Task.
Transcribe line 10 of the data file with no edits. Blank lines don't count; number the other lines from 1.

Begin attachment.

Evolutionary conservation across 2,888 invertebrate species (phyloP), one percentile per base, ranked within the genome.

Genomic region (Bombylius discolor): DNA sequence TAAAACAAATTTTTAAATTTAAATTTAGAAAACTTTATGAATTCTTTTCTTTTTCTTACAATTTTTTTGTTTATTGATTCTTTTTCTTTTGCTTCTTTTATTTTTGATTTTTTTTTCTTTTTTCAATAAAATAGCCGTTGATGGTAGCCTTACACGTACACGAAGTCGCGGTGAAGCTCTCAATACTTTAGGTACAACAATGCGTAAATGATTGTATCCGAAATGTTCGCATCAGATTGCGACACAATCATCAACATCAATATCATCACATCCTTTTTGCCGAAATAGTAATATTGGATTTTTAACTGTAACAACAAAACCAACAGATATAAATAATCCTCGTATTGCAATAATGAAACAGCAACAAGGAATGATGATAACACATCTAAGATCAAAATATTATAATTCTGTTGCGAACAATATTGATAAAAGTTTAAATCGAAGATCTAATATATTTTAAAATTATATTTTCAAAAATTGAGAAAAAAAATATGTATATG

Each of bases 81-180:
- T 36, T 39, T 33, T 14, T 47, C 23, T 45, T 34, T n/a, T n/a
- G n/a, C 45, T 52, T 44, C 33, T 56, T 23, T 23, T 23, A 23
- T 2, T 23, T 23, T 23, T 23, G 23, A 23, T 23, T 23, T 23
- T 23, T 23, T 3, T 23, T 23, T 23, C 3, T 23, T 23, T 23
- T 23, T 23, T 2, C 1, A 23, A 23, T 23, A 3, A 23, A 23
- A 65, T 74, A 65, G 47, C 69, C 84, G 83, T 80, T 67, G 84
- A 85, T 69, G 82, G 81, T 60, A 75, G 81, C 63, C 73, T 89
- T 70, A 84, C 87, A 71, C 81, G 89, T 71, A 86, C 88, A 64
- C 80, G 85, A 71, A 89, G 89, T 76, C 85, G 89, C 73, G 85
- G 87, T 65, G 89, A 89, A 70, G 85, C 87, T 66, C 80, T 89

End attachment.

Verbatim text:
- A 85, T 69, G 82, G 81, T 60, A 75, G 81, C 63, C 73, T 89